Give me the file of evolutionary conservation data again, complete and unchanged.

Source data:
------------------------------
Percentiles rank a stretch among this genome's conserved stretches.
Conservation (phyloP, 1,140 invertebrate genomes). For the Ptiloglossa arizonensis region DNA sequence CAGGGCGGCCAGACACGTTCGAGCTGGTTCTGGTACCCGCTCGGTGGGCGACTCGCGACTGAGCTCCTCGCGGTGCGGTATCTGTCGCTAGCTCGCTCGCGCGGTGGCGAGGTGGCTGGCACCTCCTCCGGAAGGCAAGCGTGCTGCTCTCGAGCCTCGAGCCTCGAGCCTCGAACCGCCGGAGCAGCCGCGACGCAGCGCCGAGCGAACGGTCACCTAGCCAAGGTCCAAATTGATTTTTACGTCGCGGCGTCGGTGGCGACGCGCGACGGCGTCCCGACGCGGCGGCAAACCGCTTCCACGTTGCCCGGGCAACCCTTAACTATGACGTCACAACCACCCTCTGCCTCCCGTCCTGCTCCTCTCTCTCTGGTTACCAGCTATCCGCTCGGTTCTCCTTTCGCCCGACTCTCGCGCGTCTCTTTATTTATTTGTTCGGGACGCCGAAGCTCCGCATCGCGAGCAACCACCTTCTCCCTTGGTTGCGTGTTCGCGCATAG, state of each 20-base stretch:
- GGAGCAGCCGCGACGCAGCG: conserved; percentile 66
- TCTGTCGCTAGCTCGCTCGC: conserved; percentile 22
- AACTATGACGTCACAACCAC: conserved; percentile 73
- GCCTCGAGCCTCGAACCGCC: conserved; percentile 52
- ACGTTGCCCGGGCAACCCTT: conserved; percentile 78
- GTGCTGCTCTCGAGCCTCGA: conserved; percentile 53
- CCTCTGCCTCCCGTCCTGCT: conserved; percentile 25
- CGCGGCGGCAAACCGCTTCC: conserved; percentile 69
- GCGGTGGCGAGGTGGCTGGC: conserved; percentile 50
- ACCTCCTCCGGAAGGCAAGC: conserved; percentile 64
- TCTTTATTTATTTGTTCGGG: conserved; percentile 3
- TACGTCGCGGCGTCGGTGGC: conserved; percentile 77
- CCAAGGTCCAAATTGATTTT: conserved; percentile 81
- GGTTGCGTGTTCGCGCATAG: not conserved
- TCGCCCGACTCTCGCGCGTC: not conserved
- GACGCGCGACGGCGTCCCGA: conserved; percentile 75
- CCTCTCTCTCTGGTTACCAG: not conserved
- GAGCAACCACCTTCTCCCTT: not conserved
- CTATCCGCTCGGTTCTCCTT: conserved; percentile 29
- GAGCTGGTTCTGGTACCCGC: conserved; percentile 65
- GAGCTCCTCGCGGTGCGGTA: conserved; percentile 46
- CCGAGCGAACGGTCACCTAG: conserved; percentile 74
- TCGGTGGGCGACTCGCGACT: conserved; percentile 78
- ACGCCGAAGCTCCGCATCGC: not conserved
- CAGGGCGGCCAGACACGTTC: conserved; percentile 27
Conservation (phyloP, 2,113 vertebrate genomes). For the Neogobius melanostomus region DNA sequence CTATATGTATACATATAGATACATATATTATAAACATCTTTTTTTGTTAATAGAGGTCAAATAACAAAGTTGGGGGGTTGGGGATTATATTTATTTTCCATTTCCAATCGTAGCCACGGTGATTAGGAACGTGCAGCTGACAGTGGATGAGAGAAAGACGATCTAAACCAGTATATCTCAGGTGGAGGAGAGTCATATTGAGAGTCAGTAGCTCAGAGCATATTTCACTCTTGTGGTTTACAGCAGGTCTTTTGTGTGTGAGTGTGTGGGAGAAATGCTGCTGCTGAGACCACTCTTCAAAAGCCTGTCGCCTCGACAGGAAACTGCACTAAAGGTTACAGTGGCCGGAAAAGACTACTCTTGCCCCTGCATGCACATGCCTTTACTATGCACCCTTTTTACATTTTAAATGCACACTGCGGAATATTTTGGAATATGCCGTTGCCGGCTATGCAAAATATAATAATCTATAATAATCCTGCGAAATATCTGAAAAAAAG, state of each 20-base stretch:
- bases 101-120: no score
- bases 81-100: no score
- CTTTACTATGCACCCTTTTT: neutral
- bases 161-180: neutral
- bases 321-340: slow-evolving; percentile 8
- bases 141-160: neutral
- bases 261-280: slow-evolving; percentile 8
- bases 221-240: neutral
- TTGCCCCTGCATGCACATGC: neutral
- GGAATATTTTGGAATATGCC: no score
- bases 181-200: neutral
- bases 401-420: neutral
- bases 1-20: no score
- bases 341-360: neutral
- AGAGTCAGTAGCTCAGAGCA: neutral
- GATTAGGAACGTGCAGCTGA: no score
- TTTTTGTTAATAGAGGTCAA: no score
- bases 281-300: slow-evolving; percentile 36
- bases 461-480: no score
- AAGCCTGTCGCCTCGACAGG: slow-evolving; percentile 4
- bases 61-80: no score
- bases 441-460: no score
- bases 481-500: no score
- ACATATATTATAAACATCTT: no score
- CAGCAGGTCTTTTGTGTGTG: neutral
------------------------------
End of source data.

Percentiles rank a stretch among this genome's conserved stretches.
Conservation (phyloP, 1,140 invertebrate genomes). For the Ptiloglossa arizonensis region DNA sequence CAGGGCGGCCAGACACGTTCGAGCTGGTTCTGGTACCCGCTCGGTGGGCGACTCGCGACTGAGCTCCTCGCGGTGCGGTATCTGTCGCTAGCTCGCTCGCGCGGTGGCGAGGTGGCTGGCACCTCCTCCGGAAGGCAAGCGTGCTGCTCTCGAGCCTCGAGCCTCGAGCCTCGAACCGCCGGAGCAGCCGCGACGCAGCGCCGAGCGAACGGTCACCTAGCCAAGGTCCAAATTGATTTTTACGTCGCGGCGTCGGTGGCGACGCGCGACGGCGTCCCGACGCGGCGGCAAACCGCTTCCACGTTGCCCGGGCAACCCTTAACTATGACGTCACAACCACCCTCTGCCTCCCGTCCTGCTCCTCTCTCTCTGGTTACCAGCTATCCGCTCGGTTCTCCTTTCGCCCGACTCTCGCGCGTCTCTTTATTTATTTGTTCGGGACGCCGAAGCTCCGCATCGCGAGCAACCACCTTCTCCCTTGGTTGCGTGTTCGCGCATAG, state of each 20-base stretch:
- GGAGCAGCCGCGACGCAGCG: conserved; percentile 66
- TCTGTCGCTAGCTCGCTCGC: conserved; percentile 22
- AACTATGACGTCACAACCAC: conserved; percentile 73
- GCCTCGAGCCTCGAACCGCC: conserved; percentile 52
- ACGTTGCCCGGGCAACCCTT: conserved; percentile 78
- GTGCTGCTCTCGAGCCTCGA: conserved; percentile 53
- CCTCTGCCTCCCGTCCTGCT: conserved; percentile 25
- CGCGGCGGCAAACCGCTTCC: conserved; percentile 69
- GCGGTGGCGAGGTGGCTGGC: conserved; percentile 50
- ACCTCCTCCGGAAGGCAAGC: conserved; percentile 64
- TCTTTATTTATTTGTTCGGG: conserved; percentile 3
- TACGTCGCGGCGTCGGTGGC: conserved; percentile 77
- CCAAGGTCCAAATTGATTTT: conserved; percentile 81
- GGTTGCGTGTTCGCGCATAG: not conserved
- TCGCCCGACTCTCGCGCGTC: not conserved
- GACGCGCGACGGCGTCCCGA: conserved; percentile 75
- CCTCTCTCTCTGGTTACCAG: not conserved
- GAGCAACCACCTTCTCCCTT: not conserved
- CTATCCGCTCGGTTCTCCTT: conserved; percentile 29
- GAGCTGGTTCTGGTACCCGC: conserved; percentile 65
- GAGCTCCTCGCGGTGCGGTA: conserved; percentile 46
- CCGAGCGAACGGTCACCTAG: conserved; percentile 74
- TCGGTGGGCGACTCGCGACT: conserved; percentile 78
- ACGCCGAAGCTCCGCATCGC: not conserved
- CAGGGCGGCCAGACACGTTC: conserved; percentile 27
Conservation (phyloP, 2,113 vertebrate genomes). For the Neogobius melanostomus region DNA sequence CTATATGTATACATATAGATACATATATTATAAACATCTTTTTTTGTTAATAGAGGTCAAATAACAAAGTTGGGGGGTTGGGGATTATATTTATTTTCCATTTCCAATCGTAGCCACGGTGATTAGGAACGTGCAGCTGACAGTGGATGAGAGAAAGACGATCTAAACCAGTATATCTCAGGTGGAGGAGAGTCATATTGAGAGTCAGTAGCTCAGAGCATATTTCACTCTTGTGGTTTACAGCAGGTCTTTTGTGTGTGAGTGTGTGGGAGAAATGCTGCTGCTGAGACCACTCTTCAAAAGCCTGTCGCCTCGACAGGAAACTGCACTAAAGGTTACAGTGGCCGGAAAAGACTACTCTTGCCCCTGCATGCACATGCCTTTACTATGCACCCTTTTTACATTTTAAATGCACACTGCGGAATATTTTGGAATATGCCGTTGCCGGCTATGCAAAATATAATAATCTATAATAATCCTGCGAAATATCTGAAAAAAAG, state of each 20-base stretch:
- bases 101-120: no score
- bases 81-100: no score
- CTTTACTATGCACCCTTTTT: neutral
- bases 161-180: neutral
- bases 321-340: slow-evolving; percentile 8
- bases 141-160: neutral
- bases 261-280: slow-evolving; percentile 8
- bases 221-240: neutral
- TTGCCCCTGCATGCACATGC: neutral
- GGAATATTTTGGAATATGCC: no score
- bases 181-200: neutral
- bases 401-420: neutral
- bases 1-20: no score
- bases 341-360: neutral
- AGAGTCAGTAGCTCAGAGCA: neutral
- GATTAGGAACGTGCAGCTGA: no score
- TTTTTGTTAATAGAGGTCAA: no score
- bases 281-300: slow-evolving; percentile 36
- bases 461-480: no score
- AAGCCTGTCGCCTCGACAGG: slow-evolving; percentile 4
- bases 61-80: no score
- bases 441-460: no score
- bases 481-500: no score
- ACATATATTATAAACATCTT: no score
- CAGCAGGTCTTTTGTGTGTG: neutral